Security researchers at University of Cambridge Computer Laboratory released a new sandbox framework.
According to the project website, Capsicum is a lightweight OS capability and sandbox framework developed at the University of Cambridge Computer Laboratory, supported by a grant from Google. Capsicum extends the POSIX API, providing several new OS primitives to support object-capability security on UNIX-like operating systems:
- capabilities – refined file descriptors with fine-grained rights
- capability mode – process sandboxes that deny access to global namespaces
- process descriptors – capability-centric process ID replacement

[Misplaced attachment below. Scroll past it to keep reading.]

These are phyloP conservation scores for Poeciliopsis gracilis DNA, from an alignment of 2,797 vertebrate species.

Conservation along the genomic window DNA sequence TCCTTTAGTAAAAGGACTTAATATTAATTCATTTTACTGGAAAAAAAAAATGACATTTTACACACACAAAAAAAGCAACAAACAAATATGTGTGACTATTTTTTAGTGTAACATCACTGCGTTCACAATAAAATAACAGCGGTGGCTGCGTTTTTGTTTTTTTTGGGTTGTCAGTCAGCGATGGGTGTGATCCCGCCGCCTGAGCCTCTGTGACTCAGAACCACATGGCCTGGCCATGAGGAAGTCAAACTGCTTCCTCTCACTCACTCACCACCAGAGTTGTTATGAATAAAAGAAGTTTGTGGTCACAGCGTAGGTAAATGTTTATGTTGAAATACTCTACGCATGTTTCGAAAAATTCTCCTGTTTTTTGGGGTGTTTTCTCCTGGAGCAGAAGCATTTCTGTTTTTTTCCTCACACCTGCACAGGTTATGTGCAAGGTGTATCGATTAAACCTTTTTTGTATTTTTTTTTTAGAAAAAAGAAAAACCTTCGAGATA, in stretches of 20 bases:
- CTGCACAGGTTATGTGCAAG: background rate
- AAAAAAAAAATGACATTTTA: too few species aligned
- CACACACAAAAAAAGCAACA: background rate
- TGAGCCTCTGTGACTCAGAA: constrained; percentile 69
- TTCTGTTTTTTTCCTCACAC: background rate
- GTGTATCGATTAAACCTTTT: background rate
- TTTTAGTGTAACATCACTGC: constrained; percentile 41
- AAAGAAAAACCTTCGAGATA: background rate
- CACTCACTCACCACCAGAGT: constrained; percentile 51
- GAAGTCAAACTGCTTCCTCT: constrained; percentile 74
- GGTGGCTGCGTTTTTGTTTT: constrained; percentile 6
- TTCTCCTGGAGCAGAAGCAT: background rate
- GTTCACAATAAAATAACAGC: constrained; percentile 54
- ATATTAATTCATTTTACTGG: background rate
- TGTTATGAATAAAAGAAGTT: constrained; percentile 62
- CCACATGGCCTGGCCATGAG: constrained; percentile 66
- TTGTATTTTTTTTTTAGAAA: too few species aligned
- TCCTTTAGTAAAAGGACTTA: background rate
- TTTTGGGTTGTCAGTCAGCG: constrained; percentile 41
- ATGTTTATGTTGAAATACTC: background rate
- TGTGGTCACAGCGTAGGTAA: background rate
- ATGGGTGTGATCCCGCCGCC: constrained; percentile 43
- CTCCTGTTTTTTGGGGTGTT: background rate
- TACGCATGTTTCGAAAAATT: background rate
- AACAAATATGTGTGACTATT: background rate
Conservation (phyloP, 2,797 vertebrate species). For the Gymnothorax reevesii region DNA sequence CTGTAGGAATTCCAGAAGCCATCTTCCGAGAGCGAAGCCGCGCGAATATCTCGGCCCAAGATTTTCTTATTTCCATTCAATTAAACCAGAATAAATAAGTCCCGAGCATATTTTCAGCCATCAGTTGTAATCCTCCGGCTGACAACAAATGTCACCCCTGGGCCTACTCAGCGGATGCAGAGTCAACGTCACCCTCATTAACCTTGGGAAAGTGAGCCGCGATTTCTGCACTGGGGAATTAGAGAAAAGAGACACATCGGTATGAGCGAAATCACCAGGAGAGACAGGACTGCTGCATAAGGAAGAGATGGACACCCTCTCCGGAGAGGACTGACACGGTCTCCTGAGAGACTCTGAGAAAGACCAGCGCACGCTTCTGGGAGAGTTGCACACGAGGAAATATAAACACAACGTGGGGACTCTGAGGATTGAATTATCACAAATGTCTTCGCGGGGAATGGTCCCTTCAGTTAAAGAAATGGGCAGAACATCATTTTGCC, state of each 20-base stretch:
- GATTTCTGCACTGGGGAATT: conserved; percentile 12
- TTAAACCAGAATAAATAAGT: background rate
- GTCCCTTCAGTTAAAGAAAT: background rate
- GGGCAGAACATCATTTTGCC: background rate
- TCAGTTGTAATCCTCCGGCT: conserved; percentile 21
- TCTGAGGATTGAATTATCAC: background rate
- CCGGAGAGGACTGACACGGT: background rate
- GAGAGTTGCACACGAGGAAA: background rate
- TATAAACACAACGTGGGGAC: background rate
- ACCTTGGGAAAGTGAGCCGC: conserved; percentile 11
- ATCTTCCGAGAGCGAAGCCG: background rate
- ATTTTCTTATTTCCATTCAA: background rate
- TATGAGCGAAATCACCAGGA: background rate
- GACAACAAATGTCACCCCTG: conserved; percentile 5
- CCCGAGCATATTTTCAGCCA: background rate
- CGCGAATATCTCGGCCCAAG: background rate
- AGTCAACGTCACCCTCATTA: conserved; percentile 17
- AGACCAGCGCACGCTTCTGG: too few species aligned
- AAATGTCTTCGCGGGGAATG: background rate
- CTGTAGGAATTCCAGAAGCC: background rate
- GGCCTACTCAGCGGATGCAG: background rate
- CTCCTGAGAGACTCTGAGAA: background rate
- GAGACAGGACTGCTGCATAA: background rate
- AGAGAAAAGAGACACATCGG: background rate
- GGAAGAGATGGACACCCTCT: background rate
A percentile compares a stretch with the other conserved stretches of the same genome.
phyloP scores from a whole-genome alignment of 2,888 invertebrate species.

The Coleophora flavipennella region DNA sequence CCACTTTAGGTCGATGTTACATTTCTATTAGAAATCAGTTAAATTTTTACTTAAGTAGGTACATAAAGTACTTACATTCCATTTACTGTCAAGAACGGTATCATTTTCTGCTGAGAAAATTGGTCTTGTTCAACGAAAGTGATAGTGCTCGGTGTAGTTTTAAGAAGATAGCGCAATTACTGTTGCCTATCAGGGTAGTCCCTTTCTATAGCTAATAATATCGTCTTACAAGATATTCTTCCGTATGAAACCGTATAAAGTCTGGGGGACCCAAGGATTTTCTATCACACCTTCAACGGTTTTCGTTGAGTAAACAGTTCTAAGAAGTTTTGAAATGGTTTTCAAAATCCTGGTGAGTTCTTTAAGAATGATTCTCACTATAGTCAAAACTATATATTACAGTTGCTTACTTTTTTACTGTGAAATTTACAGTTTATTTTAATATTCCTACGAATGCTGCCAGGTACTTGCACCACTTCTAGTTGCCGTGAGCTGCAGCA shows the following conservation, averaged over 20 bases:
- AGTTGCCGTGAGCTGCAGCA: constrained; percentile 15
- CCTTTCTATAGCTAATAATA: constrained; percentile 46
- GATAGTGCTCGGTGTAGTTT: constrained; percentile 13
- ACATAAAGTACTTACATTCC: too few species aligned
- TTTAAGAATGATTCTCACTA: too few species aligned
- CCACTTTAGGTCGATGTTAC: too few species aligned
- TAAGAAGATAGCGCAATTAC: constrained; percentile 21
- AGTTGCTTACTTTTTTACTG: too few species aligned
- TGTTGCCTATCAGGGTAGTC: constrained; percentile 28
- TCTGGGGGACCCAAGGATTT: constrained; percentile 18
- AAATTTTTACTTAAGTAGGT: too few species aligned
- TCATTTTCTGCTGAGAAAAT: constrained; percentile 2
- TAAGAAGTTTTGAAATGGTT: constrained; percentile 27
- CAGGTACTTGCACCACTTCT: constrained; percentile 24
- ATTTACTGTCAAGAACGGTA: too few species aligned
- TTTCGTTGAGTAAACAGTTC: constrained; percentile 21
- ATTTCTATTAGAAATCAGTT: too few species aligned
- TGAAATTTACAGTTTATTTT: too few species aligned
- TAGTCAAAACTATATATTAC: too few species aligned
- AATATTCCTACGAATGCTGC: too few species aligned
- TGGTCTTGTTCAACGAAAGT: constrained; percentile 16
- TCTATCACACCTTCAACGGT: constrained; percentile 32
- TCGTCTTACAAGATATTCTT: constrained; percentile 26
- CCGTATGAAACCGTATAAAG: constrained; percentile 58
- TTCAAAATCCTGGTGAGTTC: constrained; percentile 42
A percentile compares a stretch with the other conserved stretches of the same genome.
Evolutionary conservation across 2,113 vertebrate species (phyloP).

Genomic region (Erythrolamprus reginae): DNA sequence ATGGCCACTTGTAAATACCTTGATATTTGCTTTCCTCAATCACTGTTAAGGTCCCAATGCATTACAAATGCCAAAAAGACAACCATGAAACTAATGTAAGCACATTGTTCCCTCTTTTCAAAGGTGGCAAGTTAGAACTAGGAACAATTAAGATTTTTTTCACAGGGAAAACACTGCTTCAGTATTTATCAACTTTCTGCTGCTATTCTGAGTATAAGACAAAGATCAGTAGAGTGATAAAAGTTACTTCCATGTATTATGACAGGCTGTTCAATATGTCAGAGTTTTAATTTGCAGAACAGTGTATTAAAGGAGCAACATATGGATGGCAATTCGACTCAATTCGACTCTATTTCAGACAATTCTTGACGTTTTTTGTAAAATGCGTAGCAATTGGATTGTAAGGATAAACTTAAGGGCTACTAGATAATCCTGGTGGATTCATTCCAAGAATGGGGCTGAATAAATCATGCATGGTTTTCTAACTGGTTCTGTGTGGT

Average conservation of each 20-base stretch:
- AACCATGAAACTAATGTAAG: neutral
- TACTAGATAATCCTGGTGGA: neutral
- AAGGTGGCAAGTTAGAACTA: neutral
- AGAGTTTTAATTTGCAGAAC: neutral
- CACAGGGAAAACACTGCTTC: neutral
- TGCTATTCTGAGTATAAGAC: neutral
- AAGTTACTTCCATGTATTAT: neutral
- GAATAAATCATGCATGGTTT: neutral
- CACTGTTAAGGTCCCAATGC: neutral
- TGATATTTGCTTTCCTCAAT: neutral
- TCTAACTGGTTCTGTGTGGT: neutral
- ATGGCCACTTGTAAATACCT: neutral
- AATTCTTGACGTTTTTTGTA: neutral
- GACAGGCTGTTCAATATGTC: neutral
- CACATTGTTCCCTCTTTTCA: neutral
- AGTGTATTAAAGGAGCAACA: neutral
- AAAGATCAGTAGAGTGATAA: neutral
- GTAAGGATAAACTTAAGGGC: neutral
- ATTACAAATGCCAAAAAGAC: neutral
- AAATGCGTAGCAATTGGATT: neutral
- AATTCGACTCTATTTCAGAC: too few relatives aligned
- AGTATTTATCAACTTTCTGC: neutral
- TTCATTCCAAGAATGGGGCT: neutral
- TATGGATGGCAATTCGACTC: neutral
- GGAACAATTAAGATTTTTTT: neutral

- anonymous shared memory objects – an extension to the POSIX shared memory API to support anonymous swap objects associated with file descriptors (capabilities)
- rtld-elf-cap – modified ELF run-time linker to construct sandboxed applications
- libcapsicum – library to create and use capabilities and sandboxed components
- libuserangel – library allowing sandboxed applications or components to interact with user angels, such as Power Boxes.
- chromium-capsicum – a version of Google’s Chromium web browser that uses capability mode and capabilities to provide effective sandboxing of high-risk web page rendering.
Capsicum has been prototyped on FreeBSD 8.x, and its experimental code is BSD-licensed to encourage open source, research, and commercial deployment.
Find more information about Capsicum here.